This is all well and good for a thrill, but relying on hips into the hill and centrifugal force to drive your turn can become habit forming.
Keep Your Ankles in the Action
When this happens you take your ankles out of the action and you very well may find yourself stuck in a high speed arcing turn - too late to force those hips to shift and travel back over your skis to initiate the next turn.
However, if you roll your ankles to get those shaped skis up on edge and then let the design and engineering in the shaped ski set you in the turn, it is easier to keep your hips and center of gravity closer to being over your skis.
You will find that once you have the feet and ankle movements down pat, you only need a small bit of hip angulation into the hill to drive through the turn.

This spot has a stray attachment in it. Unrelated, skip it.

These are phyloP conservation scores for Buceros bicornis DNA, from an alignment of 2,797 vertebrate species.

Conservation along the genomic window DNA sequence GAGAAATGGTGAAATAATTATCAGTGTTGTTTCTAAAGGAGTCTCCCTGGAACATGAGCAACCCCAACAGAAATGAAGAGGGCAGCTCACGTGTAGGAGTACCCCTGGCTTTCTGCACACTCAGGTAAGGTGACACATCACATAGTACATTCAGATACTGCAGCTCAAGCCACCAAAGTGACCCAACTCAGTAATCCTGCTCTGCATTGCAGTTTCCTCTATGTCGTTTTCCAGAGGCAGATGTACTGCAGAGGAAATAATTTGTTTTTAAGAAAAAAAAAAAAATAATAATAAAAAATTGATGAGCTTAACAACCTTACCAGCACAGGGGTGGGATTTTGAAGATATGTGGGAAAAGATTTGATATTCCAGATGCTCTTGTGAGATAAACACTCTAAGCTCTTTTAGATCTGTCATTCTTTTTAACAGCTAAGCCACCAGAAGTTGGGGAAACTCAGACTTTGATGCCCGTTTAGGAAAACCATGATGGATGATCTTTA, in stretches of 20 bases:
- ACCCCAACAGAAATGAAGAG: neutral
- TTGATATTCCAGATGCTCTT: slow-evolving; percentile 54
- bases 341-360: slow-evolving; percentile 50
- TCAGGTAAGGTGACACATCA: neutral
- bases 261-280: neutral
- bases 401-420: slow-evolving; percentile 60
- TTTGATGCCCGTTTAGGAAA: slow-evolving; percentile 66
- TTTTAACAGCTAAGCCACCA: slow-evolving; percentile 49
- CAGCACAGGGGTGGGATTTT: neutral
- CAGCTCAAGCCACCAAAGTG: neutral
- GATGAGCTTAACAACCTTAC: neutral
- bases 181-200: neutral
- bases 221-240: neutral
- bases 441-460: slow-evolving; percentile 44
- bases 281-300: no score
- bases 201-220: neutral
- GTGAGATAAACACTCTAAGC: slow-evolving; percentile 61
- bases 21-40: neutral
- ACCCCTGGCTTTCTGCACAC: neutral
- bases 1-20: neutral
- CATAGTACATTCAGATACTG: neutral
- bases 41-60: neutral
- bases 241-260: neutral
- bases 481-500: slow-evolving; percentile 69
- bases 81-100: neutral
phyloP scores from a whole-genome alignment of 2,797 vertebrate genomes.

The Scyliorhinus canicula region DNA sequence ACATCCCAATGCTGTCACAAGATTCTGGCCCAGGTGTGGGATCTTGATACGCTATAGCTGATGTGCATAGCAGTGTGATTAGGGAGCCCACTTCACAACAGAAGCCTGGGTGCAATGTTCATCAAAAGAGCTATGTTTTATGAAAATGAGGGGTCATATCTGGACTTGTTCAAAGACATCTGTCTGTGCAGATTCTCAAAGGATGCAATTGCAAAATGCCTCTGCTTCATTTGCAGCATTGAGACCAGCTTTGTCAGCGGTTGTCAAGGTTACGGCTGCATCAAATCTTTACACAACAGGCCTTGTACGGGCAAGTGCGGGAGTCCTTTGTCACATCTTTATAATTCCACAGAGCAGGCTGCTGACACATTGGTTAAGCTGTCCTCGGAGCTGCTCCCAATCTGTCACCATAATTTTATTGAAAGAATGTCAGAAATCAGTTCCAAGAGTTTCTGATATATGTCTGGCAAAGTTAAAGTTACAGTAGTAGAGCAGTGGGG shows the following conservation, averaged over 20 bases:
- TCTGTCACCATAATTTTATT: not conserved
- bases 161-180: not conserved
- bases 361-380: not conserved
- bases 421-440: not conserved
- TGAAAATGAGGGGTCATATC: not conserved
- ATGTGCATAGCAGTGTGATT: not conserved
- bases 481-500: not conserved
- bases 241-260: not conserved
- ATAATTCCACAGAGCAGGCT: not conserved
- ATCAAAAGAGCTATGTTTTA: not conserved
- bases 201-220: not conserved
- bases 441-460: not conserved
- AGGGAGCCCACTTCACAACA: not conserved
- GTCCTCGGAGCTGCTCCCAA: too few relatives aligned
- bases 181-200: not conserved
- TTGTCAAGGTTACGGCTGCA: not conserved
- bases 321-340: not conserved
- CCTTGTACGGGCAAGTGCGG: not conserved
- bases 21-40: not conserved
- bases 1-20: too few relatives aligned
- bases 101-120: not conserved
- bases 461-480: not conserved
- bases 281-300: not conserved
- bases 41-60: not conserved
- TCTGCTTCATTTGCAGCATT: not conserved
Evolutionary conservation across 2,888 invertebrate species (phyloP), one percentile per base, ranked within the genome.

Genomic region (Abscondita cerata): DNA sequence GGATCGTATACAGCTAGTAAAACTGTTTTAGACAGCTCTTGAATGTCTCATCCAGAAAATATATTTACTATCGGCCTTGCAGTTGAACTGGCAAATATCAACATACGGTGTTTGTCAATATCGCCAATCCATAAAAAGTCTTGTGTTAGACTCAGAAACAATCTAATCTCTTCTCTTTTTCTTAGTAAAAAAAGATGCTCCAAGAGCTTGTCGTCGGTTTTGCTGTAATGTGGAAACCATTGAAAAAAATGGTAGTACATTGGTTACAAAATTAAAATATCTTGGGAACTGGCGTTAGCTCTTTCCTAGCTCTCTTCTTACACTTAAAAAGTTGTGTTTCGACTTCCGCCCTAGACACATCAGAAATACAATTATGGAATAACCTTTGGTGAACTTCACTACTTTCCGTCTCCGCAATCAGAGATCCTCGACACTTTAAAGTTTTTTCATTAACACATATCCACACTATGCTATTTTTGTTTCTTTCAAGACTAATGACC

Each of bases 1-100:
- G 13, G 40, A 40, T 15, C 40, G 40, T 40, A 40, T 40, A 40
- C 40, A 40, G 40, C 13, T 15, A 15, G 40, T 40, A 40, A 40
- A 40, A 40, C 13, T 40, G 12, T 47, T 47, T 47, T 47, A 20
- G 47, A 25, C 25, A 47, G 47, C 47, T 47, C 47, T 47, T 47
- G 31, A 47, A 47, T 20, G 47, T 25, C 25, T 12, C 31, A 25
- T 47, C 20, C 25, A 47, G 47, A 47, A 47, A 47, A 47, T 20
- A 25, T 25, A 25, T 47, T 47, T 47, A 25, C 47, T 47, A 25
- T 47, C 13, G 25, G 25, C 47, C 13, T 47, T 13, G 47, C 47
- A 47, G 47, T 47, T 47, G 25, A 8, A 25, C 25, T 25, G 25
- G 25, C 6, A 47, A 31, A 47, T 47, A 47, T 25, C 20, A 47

Practice Rolling Your Ankles
Here's how you can practice rolling your ankles and helping this movement to be part of your muscle memory on dryland in the off season. Lay two brooms down in the grass about hip width apart and stand on the handles and roll your ankles. You will notice how quickly your feet are put into an edging position, which on snow would be perfect in initiating a shaped ski to turn.
I like to do this on a slightly sloping area of my yard to better get the feel of edging into the hill. You can do this in ski boots to really feel the alignment or just back and forth in sneakers to build up the muscle memory.
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